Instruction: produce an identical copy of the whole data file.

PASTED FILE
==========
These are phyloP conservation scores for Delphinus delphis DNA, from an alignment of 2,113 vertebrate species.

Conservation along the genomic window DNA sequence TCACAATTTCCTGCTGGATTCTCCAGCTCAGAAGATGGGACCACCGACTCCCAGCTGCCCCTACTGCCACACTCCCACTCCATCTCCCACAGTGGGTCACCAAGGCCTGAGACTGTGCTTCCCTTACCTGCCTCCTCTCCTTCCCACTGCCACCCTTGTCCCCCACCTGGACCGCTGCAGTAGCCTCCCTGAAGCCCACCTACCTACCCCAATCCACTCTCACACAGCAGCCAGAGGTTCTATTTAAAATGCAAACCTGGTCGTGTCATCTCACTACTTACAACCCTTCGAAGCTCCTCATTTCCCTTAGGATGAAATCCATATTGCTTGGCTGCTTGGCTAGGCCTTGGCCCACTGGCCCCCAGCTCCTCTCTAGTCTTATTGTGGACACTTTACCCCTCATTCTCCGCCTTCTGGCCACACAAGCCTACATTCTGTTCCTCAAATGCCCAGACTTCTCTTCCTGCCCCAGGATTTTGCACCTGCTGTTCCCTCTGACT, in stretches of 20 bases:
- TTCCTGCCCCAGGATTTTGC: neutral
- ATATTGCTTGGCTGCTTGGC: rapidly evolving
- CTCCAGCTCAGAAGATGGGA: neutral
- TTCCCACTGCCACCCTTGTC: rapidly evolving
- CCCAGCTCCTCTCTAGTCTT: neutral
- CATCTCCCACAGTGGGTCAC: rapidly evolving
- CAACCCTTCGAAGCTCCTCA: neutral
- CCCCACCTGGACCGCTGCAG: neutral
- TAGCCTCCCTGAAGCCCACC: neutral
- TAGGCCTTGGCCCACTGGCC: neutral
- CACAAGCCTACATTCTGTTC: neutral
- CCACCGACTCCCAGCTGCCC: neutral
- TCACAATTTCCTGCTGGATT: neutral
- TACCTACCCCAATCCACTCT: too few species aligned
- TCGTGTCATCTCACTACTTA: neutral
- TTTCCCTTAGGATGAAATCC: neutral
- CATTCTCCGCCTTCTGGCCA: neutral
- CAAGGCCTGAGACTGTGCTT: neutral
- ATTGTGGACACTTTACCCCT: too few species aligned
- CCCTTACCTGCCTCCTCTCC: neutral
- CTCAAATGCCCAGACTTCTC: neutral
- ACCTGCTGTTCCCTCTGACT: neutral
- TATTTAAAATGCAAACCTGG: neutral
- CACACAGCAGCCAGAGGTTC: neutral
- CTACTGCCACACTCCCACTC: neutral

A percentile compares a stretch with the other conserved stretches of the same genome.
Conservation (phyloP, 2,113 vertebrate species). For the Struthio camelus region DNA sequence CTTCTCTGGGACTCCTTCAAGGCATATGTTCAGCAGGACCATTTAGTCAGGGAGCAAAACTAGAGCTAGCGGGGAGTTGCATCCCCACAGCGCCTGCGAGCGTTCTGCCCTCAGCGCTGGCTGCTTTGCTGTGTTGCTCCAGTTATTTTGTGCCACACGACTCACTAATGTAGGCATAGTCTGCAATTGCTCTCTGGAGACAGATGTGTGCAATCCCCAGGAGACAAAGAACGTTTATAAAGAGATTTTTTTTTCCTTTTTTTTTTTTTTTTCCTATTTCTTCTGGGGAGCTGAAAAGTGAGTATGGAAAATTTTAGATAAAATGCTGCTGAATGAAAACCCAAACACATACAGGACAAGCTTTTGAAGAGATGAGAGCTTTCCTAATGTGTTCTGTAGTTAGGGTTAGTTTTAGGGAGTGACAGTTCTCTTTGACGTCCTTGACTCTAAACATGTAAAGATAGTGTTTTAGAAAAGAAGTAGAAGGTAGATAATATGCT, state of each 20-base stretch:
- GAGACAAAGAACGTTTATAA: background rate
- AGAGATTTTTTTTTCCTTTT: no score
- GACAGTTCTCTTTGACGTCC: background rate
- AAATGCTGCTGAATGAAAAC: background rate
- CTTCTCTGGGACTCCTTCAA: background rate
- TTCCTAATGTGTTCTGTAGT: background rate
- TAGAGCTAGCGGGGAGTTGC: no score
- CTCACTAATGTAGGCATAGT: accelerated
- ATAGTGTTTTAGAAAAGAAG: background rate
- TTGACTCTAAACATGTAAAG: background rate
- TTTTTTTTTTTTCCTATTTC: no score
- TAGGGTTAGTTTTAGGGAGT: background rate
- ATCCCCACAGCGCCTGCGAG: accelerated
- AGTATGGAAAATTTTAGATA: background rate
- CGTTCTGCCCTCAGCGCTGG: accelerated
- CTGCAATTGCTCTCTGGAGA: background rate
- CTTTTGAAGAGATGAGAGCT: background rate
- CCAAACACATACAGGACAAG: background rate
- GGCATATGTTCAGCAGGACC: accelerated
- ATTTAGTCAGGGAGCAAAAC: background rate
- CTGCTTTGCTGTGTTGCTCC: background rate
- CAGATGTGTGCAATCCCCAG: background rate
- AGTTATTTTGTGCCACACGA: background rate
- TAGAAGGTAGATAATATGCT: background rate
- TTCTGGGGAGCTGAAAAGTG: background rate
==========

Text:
These are phyloP conservation scores for Delphinus delphis DNA, from an alignment of 2,113 vertebrate species.

Conservation along the genomic window DNA sequence TCACAATTTCCTGCTGGATTCTCCAGCTCAGAAGATGGGACCACCGACTCCCAGCTGCCCCTACTGCCACACTCCCACTCCATCTCCCACAGTGGGTCACCAAGGCCTGAGACTGTGCTTCCCTTACCTGCCTCCTCTCCTTCCCACTGCCACCCTTGTCCCCCACCTGGACCGCTGCAGTAGCCTCCCTGAAGCCCACCTACCTACCCCAATCCACTCTCACACAGCAGCCAGAGGTTCTATTTAAAATGCAAACCTGGTCGTGTCATCTCACTACTTACAACCCTTCGAAGCTCCTCATTTCCCTTAGGATGAAATCCATATTGCTTGGCTGCTTGGCTAGGCCTTGGCCCACTGGCCCCCAGCTCCTCTCTAGTCTTATTGTGGACACTTTACCCCTCATTCTCCGCCTTCTGGCCACACAAGCCTACATTCTGTTCCTCAAATGCCCAGACTTCTCTTCCTGCCCCAGGATTTTGCACCTGCTGTTCCCTCTGACT, in stretches of 20 bases:
- TTCCTGCCCCAGGATTTTGC: neutral
- ATATTGCTTGGCTGCTTGGC: rapidly evolving
- CTCCAGCTCAGAAGATGGGA: neutral
- TTCCCACTGCCACCCTTGTC: rapidly evolving
- CCCAGCTCCTCTCTAGTCTT: neutral
- CATCTCCCACAGTGGGTCAC: rapidly evolving
- CAACCCTTCGAAGCTCCTCA: neutral
- CCCCACCTGGACCGCTGCAG: neutral
- TAGCCTCCCTGAAGCCCACC: neutral
- TAGGCCTTGGCCCACTGGCC: neutral
- CACAAGCCTACATTCTGTTC: neutral
- CCACCGACTCCCAGCTGCCC: neutral
- TCACAATTTCCTGCTGGATT: neutral
- TACCTACCCCAATCCACTCT: too few species aligned
- TCGTGTCATCTCACTACTTA: neutral
- TTTCCCTTAGGATGAAATCC: neutral
- CATTCTCCGCCTTCTGGCCA: neutral
- CAAGGCCTGAGACTGTGCTT: neutral
- ATTGTGGACACTTTACCCCT: too few species aligned
- CCCTTACCTGCCTCCTCTCC: neutral
- CTCAAATGCCCAGACTTCTC: neutral
- ACCTGCTGTTCCCTCTGACT: neutral
- TATTTAAAATGCAAACCTGG: neutral
- CACACAGCAGCCAGAGGTTC: neutral
- CTACTGCCACACTCCCACTC: neutral

A percentile compares a stretch with the other conserved stretches of the same genome.
Conservation (phyloP, 2,113 vertebrate species). For the Struthio camelus region DNA sequence CTTCTCTGGGACTCCTTCAAGGCATATGTTCAGCAGGACCATTTAGTCAGGGAGCAAAACTAGAGCTAGCGGGGAGTTGCATCCCCACAGCGCCTGCGAGCGTTCTGCCCTCAGCGCTGGCTGCTTTGCTGTGTTGCTCCAGTTATTTTGTGCCACACGACTCACTAATGTAGGCATAGTCTGCAATTGCTCTCTGGAGACAGATGTGTGCAATCCCCAGGAGACAAAGAACGTTTATAAAGAGATTTTTTTTTCCTTTTTTTTTTTTTTTTCCTATTTCTTCTGGGGAGCTGAAAAGTGAGTATGGAAAATTTTAGATAAAATGCTGCTGAATGAAAACCCAAACACATACAGGACAAGCTTTTGAAGAGATGAGAGCTTTCCTAATGTGTTCTGTAGTTAGGGTTAGTTTTAGGGAGTGACAGTTCTCTTTGACGTCCTTGACTCTAAACATGTAAAGATAGTGTTTTAGAAAAGAAGTAGAAGGTAGATAATATGCT, state of each 20-base stretch:
- GAGACAAAGAACGTTTATAA: background rate
- AGAGATTTTTTTTTCCTTTT: no score
- GACAGTTCTCTTTGACGTCC: background rate
- AAATGCTGCTGAATGAAAAC: background rate
- CTTCTCTGGGACTCCTTCAA: background rate
- TTCCTAATGTGTTCTGTAGT: background rate
- TAGAGCTAGCGGGGAGTTGC: no score
- CTCACTAATGTAGGCATAGT: accelerated
- ATAGTGTTTTAGAAAAGAAG: background rate
- TTGACTCTAAACATGTAAAG: background rate
- TTTTTTTTTTTTCCTATTTC: no score
- TAGGGTTAGTTTTAGGGAGT: background rate
- ATCCCCACAGCGCCTGCGAG: accelerated
- AGTATGGAAAATTTTAGATA: background rate
- CGTTCTGCCCTCAGCGCTGG: accelerated
- CTGCAATTGCTCTCTGGAGA: background rate
- CTTTTGAAGAGATGAGAGCT: background rate
- CCAAACACATACAGGACAAG: background rate
- GGCATATGTTCAGCAGGACC: accelerated
- ATTTAGTCAGGGAGCAAAAC: background rate
- CTGCTTTGCTGTGTTGCTCC: background rate
- CAGATGTGTGCAATCCCCAG: background rate
- AGTTATTTTGTGCCACACGA: background rate
- TAGAAGGTAGATAATATGCT: background rate
- TTCTGGGGAGCTGAAAAGTG: background rate